Hydrogen sulphide: a novel inhibitor of hypochlorous acid-mediated oxidative damage in the brain?
Whiteman, M and Cheung, NS and Zhu, YZ and Chu, SH and Siau, JL and Wong, BS and Armstrong, JS and Moore, PK, Hydrogen sulphide: a novel inhibitor of hypochlorous acid-mediated oxidative damage in the brain? , Biochemical and Biophysical Research Communications, 326, (4) pp. 794-798. ISSN 0006-291X (2005) [Refereed Article]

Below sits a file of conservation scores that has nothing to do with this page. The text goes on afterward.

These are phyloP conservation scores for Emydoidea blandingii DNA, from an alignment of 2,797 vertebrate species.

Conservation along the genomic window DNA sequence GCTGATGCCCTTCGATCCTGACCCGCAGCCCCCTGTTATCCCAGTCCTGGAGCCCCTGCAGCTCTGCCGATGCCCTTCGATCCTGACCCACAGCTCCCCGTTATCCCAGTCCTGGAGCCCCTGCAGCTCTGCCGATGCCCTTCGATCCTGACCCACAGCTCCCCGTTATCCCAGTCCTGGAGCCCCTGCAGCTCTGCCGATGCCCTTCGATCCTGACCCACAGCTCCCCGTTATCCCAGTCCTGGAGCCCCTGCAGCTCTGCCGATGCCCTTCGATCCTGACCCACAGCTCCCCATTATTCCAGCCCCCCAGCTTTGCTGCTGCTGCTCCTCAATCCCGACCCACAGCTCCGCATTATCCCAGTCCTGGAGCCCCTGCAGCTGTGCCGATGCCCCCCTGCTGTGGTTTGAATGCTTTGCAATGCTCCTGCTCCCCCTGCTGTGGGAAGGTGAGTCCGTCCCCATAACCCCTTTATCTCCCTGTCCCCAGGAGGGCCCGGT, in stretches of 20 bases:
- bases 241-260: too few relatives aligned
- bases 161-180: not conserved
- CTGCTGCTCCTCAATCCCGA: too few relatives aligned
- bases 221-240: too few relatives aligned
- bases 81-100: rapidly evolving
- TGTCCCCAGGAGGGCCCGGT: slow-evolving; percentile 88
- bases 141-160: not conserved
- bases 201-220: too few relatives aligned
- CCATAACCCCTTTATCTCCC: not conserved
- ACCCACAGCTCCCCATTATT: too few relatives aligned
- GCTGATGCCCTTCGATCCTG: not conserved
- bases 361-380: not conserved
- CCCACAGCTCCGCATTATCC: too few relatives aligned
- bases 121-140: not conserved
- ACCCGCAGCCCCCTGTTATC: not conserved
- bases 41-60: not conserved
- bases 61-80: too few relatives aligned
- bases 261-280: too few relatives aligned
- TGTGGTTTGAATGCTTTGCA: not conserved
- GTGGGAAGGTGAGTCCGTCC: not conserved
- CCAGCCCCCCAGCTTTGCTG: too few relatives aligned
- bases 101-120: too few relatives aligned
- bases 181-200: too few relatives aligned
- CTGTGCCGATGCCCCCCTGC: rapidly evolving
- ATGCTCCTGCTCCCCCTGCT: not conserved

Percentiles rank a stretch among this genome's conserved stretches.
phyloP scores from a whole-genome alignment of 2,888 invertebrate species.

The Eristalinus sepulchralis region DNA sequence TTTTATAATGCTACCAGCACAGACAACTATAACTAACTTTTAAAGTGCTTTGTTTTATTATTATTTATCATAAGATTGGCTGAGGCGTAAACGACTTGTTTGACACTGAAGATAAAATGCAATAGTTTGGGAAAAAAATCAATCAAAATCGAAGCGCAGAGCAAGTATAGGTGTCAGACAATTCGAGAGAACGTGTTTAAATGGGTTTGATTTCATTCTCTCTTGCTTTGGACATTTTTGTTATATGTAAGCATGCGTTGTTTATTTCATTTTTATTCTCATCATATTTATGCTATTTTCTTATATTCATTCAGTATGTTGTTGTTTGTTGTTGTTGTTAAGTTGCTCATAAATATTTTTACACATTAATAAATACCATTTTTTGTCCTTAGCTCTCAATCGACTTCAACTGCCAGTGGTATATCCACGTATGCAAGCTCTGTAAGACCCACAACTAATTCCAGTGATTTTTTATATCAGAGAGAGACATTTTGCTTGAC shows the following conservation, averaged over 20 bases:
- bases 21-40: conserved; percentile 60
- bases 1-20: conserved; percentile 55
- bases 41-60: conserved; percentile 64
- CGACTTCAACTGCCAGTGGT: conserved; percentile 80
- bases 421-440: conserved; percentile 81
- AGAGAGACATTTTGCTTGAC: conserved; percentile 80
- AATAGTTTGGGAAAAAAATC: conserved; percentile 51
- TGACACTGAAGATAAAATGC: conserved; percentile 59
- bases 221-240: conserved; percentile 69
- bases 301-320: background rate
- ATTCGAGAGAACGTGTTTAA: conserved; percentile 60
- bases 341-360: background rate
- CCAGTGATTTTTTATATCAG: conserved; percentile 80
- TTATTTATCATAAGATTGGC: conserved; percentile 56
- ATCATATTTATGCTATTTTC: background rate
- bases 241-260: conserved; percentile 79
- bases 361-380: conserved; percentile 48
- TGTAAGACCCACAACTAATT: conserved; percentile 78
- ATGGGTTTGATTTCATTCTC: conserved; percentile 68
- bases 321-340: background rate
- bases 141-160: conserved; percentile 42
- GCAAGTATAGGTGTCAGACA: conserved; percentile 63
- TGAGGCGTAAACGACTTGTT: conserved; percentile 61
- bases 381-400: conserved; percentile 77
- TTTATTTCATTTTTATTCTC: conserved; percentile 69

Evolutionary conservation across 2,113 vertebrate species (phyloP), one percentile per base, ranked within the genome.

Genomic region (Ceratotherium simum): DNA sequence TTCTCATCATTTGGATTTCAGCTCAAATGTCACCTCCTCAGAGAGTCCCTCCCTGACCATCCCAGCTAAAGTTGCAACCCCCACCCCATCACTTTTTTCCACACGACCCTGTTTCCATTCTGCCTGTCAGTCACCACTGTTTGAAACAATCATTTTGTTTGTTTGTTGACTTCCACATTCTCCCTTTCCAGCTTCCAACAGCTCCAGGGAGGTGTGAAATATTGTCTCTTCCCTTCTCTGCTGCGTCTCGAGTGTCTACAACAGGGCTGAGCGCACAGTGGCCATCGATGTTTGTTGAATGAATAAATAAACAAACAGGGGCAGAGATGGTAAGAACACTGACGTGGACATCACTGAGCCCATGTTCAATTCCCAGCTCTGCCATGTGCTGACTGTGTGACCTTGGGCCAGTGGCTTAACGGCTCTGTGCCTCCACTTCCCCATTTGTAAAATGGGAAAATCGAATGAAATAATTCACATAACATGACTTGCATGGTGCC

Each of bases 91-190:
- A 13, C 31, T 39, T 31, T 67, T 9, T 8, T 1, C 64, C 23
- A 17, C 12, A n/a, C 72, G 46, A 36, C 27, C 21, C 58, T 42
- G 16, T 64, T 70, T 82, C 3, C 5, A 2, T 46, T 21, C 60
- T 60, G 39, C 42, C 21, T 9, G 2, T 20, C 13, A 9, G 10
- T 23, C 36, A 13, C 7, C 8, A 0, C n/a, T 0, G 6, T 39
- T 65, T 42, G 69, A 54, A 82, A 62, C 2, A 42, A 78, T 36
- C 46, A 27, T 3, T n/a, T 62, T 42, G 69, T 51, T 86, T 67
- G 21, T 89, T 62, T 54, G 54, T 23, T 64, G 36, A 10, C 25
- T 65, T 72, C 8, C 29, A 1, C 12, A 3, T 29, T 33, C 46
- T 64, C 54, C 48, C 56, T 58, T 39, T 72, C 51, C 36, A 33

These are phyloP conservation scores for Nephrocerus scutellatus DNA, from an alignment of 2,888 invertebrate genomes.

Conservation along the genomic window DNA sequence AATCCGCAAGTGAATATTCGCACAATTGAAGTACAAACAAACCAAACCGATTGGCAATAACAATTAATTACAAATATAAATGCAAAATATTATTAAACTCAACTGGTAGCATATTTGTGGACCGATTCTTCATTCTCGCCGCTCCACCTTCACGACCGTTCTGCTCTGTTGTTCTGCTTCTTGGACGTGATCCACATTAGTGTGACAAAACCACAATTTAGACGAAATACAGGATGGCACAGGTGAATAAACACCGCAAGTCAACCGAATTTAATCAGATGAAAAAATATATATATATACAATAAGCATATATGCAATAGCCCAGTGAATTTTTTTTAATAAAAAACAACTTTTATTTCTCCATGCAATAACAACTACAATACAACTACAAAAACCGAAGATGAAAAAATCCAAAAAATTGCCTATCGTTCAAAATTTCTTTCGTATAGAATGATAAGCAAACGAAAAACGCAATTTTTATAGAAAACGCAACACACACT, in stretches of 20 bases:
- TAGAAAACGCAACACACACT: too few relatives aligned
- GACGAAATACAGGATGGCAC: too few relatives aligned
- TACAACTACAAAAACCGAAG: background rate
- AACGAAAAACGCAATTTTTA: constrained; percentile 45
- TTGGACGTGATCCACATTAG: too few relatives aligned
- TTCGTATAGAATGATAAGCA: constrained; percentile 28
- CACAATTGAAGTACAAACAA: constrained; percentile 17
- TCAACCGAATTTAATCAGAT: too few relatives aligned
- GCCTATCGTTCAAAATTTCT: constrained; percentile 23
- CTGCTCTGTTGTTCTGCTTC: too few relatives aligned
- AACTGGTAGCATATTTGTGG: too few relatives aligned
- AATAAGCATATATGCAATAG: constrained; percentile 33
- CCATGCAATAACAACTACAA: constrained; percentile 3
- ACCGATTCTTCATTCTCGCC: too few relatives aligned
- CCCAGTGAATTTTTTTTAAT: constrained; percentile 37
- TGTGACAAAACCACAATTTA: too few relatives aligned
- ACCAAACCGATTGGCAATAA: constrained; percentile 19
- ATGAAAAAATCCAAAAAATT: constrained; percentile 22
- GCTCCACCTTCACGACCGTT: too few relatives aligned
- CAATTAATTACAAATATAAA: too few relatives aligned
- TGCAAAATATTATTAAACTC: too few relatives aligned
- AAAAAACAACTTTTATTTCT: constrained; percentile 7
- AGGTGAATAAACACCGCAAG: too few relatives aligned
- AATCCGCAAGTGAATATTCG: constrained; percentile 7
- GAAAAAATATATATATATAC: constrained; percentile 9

Hydrogen sulphide (H2S) is a cytotoxic gas that has recently been proposed as a novel neuromodulator. Endogenous levels of H2S in the brain range between 50 and 160 ìM, and considerably lower H2S levels are reported in the brains of Alzheimer's disease (AD) patients. Levels of myeloperoxidase (MPO), an enzyme that catalyses the formation of the oxidant hypochlorous acid (HOCl), are elevated in the prefrontal cortex, hippocampal microglia, and neurons of AD patients where MPO co-localised with â-amyloid plaques. Recently 3-chlorotyrosine, a bio-marker for MPO activity (and HOCl production), was shown to be elevated threefold in hippocampal proteins from AD patients. Since H2S and HOCl are important mediators in brain function and disease, we investigated the effects of H2S on HOCl-mediated damage to bio-molecules and to cultured human SH-SY5Y cells. H2S significantly inhibited HOCl-mediated inactivation of á1-antiproteinase and protein oxidation to a comparable extent to reduced glutathione. H2S also inhibited HOCl-induced cytotoxicity, intracellular protein oxidation, and lipid peroxidation in SH-SY5Y cells. These data suggest that H2S has the potential to act as an inhibitor of HOCl-mediated processes in vivo and that the potential antioxidant action of H2S deserves further study, especially since extracellular GSH levels in the brain are very low.